Samir Husni: I think even with the prison tattoo; it’s a very captivating last page.

p useNick Jackson: Yes, we’re just going to try and keep it really bold and bright; just focus on a single object that’s related to some of our core coverage areas and tell a brief, little historical story about that object. It was fun, because we actually had someone create that prison tattoo gun before we shot it, so we have it here in the office. I talked about using it to maybe give myself a small Pacific Standard tattoo or something. (Laughs)

Samir Husni: Let’s talk a little about your targeted audience. “You’re trying to reach civically engaged citizens interested in improving both private behavior and public policy to promote a more fair and equitable world.” I read that from your letter from the editor. Is that audience shrinking or is that audience expanding? Do we have such an audience in the country as we see it today?

Nick Jackson: For us, the audience is expanding. I don’t know what the larger groups of those sorts of people are; they’re difficult to reach. That’s the future. We were founded by Sara Miller McCune, whose background is in starting Sage Publications 50 years ago, which is an incredibly successful academic publisher, but that’s an entirely different business where you have to publish in those journals to go up for tenure.

We know that most academic papers are only read by three or four people and there’s really important work being done in the space, and that’s really why we put out this magazine, which is how do we take some of the best research happening today and package that in a way that gets people excited.

I just talked about Ralph Nader being our first big interview; we don’t do the big celebrity profile; we don’t do the extended service package; we don’t do a lot of the things that are easier sells to an audience for other people. We’re doing some pretty deeply investigative reporting. We’re doing a lot of scientific work; how do you package that in a way that gets people excited about it and engaged with it?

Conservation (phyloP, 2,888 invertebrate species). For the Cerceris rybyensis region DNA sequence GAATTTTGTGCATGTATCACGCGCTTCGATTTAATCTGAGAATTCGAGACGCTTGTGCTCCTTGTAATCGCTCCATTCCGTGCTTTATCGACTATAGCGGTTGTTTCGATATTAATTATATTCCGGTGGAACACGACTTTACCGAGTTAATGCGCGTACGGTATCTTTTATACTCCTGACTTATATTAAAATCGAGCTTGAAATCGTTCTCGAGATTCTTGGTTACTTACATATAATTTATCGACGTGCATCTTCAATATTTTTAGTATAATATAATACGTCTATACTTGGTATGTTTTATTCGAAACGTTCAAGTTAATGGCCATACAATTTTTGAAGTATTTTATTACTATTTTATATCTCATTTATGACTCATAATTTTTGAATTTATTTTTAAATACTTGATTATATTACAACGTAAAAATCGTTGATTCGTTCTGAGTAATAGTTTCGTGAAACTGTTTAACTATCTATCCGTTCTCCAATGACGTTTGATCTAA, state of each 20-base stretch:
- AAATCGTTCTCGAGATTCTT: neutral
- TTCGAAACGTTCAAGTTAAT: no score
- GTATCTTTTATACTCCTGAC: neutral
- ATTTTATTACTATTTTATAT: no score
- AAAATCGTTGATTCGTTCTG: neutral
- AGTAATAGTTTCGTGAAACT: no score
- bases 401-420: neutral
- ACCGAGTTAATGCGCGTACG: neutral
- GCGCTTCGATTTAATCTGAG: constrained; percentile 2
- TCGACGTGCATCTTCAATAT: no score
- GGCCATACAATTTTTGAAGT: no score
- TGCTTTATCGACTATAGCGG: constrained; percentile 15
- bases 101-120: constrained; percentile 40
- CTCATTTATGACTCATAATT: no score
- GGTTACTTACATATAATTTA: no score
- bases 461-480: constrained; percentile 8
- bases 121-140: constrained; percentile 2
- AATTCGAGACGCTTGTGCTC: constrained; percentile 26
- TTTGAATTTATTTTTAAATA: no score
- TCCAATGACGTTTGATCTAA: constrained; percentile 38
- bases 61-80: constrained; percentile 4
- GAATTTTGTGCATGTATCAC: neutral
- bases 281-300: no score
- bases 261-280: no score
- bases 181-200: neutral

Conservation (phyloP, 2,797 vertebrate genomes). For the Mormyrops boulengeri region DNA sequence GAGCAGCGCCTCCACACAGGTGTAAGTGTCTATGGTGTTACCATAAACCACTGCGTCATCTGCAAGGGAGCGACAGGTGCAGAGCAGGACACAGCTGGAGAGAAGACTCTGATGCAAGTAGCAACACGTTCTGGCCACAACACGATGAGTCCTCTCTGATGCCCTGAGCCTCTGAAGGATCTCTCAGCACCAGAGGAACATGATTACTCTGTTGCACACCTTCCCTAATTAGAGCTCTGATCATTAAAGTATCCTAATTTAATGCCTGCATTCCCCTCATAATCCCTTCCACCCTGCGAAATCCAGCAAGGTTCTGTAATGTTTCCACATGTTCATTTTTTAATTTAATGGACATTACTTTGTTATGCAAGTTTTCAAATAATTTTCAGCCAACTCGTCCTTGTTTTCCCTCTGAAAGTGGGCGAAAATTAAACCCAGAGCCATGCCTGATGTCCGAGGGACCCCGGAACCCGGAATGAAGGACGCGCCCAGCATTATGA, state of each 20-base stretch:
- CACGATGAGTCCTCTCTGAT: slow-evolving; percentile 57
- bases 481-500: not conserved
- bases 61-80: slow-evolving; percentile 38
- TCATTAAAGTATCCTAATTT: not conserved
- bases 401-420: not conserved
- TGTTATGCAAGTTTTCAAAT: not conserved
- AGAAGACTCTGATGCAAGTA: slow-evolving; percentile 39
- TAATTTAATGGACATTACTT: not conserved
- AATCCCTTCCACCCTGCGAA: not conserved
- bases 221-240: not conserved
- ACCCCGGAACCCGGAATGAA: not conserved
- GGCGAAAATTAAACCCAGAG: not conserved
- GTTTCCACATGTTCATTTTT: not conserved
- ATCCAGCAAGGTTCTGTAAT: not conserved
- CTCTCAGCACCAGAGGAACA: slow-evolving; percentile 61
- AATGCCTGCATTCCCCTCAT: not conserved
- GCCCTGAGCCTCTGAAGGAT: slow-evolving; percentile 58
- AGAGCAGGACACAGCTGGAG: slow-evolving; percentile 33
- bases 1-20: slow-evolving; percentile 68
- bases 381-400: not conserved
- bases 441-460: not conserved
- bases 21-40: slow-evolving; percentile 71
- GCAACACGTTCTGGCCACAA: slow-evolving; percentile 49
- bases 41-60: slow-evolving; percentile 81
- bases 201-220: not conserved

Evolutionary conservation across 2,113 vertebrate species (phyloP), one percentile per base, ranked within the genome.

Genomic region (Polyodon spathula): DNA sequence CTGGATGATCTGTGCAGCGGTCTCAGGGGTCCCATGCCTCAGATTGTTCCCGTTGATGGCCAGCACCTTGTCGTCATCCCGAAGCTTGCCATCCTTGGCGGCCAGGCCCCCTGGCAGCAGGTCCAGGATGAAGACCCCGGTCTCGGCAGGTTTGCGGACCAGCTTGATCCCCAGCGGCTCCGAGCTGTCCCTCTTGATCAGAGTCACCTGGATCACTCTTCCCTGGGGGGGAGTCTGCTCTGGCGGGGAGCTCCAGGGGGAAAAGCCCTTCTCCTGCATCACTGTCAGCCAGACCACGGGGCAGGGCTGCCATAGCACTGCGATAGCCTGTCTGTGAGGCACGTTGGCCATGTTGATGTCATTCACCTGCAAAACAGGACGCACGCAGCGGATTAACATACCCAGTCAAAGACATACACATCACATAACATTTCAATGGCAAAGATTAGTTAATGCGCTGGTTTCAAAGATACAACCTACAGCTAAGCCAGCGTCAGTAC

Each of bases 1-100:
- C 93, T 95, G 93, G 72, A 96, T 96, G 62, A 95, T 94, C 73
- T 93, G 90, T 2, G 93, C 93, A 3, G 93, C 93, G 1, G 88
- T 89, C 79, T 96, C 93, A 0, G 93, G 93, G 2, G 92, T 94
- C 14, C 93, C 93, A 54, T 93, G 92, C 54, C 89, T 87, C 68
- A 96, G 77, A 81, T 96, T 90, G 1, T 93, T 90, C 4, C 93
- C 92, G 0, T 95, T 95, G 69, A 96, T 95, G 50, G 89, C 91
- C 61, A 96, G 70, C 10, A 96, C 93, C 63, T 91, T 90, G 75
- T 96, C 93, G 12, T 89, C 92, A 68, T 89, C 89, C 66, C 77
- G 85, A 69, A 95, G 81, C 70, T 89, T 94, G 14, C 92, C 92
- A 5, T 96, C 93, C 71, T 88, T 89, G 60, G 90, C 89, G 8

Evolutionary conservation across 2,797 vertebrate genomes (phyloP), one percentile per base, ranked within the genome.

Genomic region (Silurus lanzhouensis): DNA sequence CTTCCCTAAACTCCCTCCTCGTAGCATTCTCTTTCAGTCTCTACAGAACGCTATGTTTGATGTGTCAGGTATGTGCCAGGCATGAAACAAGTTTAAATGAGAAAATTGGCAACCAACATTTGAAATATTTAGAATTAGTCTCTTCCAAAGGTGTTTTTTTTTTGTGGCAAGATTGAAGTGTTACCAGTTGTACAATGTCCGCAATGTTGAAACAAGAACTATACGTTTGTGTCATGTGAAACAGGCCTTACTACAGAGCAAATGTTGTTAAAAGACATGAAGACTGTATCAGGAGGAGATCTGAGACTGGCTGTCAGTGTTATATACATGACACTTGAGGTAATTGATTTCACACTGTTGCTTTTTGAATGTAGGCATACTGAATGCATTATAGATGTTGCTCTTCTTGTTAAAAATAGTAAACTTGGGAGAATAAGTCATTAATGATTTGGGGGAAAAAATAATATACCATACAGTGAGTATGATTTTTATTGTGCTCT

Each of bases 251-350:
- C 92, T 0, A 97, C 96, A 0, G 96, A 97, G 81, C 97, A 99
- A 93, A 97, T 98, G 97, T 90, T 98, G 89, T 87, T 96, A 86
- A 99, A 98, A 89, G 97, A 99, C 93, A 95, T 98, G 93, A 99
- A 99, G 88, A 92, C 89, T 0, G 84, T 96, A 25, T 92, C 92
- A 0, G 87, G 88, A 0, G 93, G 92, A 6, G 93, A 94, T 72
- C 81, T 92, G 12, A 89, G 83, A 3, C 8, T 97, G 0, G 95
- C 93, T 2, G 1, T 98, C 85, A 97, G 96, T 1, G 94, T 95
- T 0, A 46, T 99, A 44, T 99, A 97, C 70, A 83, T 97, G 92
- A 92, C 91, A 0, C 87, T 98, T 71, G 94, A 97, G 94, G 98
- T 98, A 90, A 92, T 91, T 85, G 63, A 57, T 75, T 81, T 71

That’s really why we redesigned the magazine. We’re constantly thinking about how you get in front of those people; how do we stay true to our mission and reach them? So, we know that our audience is expanding.

Samir Husni: What has been the biggest stumbling block that you’ve had to face during this redesign and how did you overcome it?

Nick Jackson: It would probably be finding that balance. We’re more focused on our mission than we’ve ever been. And I’ve worked with a lot of people here on narrowing that down. Knowing that we want to reach our audience and ultimately everybody wants their stuff to get out in front of as large an audience as possible.

So, a lot of it was thinking, OK – we have this front-of-book that’s largely built around the academic work that is our foundation, but maybe it’s too academic in its presentation. We were doing a lot with citations to journals; we had a lot of departments named after things that hinted back at the university and the Ivory Tower. Maybe it was a little off-putting for just your general reader, which is really who you’re trying to expose with new information.